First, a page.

Today is a sad day for the sports world, as the last remaining member of the AFL’s original partners has passed on. Barron Hilton, best known for, of course, starting the Los Angeles Chargers franchise, passed away Thursday at 91 years of age.
Barron was the heir to his father’s hotel empire, and managed to grow that business through good times and bad. Beyond his creation of the Carte Blanche credit card (which he hinted might be the inspiration for the team name of ‘Chargers’), Hilton is also popularly recognized as a member of the ‘Foolish Club:’ 8 businessmen that pulled together resources to begin the American Football League, a rival to the NFL in the 1960s.
Barron Hilton is survived by two daughters, Hawley and Sharon Hilton, and six sons: Steven, the chairman of the Conrad N. Hilton Foundation; Richard, the father of Paris Hilton and her three siblings; William Barron Jr.; David, Daniel and Ronald. He is also survived by 15 grandchildren and four great-grandchildren. His wife, Marilyn Hawley Hilton, died in 2004 after sixty years of marriage.
While his father and grandchildren have enjoyed the spotlight, Barron largely stayed out of it. He enjoyed focusing on the businesses he created and foundations that he supported.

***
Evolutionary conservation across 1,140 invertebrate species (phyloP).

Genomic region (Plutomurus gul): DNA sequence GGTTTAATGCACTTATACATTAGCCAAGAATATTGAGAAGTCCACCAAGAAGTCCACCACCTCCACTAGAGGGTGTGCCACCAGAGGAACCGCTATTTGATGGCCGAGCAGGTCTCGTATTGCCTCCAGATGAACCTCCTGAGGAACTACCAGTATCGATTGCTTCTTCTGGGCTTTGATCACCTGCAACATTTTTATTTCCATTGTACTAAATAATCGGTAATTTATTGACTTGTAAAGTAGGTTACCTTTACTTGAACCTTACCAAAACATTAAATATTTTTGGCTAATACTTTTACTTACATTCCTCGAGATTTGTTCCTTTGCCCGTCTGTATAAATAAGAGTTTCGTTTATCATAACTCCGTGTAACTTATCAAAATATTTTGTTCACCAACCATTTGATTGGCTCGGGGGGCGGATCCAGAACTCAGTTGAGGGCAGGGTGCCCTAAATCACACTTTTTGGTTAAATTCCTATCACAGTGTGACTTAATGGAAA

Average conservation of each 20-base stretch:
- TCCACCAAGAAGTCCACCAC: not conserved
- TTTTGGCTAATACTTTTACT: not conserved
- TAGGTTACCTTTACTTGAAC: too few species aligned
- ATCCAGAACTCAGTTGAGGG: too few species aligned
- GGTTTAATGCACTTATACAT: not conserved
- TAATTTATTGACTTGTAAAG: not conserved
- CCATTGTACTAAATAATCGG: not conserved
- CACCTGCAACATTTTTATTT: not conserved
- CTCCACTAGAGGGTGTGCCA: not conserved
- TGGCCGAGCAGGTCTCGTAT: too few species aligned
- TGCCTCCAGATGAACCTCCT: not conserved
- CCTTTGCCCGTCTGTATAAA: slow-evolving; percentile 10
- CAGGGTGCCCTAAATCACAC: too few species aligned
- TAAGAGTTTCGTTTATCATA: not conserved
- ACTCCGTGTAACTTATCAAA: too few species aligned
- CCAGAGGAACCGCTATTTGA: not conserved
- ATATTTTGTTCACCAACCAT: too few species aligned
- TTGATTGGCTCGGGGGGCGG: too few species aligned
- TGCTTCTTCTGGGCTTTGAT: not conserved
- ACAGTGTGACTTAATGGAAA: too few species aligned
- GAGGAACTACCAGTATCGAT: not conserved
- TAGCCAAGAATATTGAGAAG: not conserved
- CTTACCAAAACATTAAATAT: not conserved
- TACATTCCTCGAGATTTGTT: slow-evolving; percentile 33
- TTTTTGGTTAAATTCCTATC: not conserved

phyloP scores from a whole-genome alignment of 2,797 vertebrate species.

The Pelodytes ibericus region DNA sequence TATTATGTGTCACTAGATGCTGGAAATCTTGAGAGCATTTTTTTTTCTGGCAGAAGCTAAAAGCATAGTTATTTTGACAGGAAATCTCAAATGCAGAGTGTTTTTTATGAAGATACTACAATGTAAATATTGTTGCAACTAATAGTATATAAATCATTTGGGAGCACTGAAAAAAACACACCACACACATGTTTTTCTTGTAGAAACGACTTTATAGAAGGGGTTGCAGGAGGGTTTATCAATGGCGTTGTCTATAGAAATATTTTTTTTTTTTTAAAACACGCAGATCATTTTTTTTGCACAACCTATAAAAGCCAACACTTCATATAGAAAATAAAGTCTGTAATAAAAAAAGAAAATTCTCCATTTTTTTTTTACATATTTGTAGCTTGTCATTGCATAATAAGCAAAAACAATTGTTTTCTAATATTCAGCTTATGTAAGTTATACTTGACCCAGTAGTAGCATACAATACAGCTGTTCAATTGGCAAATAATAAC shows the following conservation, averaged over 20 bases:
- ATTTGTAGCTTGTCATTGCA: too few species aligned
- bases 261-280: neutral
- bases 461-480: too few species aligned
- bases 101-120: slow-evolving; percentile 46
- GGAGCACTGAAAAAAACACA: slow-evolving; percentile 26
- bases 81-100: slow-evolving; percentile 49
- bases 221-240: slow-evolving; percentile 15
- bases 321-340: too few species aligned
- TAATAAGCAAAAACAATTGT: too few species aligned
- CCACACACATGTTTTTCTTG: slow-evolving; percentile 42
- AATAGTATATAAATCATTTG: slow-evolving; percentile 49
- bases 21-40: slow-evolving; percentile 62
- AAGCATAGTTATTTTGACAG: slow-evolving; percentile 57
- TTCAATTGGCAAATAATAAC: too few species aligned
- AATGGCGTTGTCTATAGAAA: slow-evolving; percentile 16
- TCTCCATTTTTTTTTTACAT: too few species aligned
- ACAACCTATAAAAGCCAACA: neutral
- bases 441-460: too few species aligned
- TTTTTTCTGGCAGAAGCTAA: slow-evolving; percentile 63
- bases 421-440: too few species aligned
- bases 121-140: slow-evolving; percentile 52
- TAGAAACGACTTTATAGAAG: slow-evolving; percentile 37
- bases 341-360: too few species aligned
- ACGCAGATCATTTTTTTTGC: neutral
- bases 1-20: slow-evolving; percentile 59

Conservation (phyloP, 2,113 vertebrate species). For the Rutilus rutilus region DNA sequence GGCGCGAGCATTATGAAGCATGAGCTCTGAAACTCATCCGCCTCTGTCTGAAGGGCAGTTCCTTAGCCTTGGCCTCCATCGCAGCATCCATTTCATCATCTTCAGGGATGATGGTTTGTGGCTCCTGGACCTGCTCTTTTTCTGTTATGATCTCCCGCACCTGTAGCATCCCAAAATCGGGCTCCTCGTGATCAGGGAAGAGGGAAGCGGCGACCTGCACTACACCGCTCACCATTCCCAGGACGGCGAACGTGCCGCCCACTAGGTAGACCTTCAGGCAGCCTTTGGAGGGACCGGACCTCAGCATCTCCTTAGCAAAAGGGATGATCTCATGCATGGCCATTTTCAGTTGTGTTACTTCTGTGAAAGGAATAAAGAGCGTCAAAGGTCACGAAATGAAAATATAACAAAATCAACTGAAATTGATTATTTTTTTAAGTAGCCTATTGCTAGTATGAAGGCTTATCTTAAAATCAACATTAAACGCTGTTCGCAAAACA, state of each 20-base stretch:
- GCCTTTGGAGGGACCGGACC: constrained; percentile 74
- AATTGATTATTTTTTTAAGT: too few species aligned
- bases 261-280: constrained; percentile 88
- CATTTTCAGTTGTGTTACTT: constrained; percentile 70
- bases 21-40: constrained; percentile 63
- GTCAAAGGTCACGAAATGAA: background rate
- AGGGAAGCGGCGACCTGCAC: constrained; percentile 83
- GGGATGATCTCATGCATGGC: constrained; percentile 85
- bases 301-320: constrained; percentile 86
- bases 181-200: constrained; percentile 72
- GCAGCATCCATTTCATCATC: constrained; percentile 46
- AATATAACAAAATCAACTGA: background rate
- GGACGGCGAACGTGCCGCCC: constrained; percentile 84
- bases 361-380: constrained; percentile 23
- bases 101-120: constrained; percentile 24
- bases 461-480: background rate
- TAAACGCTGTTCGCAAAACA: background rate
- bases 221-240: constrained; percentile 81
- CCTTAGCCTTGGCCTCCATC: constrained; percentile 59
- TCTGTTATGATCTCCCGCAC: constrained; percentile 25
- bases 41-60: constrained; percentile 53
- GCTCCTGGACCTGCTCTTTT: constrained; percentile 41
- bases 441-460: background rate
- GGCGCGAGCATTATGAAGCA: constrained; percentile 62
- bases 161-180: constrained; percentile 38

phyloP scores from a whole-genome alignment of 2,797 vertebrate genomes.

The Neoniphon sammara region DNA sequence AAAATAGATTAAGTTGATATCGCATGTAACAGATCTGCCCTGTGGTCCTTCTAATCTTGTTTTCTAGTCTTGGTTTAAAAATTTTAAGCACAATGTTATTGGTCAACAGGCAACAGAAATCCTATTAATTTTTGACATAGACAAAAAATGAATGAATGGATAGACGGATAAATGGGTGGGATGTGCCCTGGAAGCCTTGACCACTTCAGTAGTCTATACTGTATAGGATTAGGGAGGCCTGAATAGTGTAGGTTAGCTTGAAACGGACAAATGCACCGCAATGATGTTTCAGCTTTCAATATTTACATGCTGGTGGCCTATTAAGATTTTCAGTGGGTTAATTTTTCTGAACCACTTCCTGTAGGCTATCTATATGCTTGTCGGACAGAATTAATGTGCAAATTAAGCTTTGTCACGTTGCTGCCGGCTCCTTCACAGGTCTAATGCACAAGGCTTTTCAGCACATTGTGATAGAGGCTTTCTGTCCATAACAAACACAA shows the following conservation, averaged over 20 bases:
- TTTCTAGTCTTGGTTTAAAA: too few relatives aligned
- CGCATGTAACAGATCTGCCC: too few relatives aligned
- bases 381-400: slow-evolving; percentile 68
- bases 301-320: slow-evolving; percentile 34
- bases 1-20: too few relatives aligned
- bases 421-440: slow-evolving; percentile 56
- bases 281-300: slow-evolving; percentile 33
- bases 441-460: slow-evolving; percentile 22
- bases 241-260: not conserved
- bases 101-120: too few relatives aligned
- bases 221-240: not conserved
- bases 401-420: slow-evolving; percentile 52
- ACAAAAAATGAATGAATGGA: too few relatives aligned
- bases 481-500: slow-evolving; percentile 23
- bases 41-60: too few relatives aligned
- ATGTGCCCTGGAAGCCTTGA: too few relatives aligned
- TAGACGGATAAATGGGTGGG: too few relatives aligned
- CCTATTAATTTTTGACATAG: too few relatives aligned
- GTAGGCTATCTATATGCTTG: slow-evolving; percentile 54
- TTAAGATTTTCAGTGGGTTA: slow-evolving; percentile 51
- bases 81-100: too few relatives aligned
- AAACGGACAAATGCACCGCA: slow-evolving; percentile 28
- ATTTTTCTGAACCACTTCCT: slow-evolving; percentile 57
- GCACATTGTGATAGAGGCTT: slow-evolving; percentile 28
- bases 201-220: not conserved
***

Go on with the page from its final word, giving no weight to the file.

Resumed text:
Mr. Hilton paid a $25,000 fee to obtain a franchise when he founded the AFL’s Chargers. After losing $900,000 in the first year of the Chargers’ tenure in LA, he moved the team to San Diego and enjoyed a period of success. Although he became a billionaire with his Hilton holdings, he told The Los Angeles Times in 2009 that “the happiest days of my life were the days I was involved with the Chargers.”
Those were profitable days as well. In 1966, he sold the majority interest in the Chargers for $10 million. Today, the Chargers nodded their helmet back to the Hilton family:
Statement on the passing of founding Chargers owner Barron Hilton pic.twitter.com/ZmRqjj6NRQ— Los Angeles Chargers (@Chargers) September 20, 2019
-Jason “Charge forward” Michaels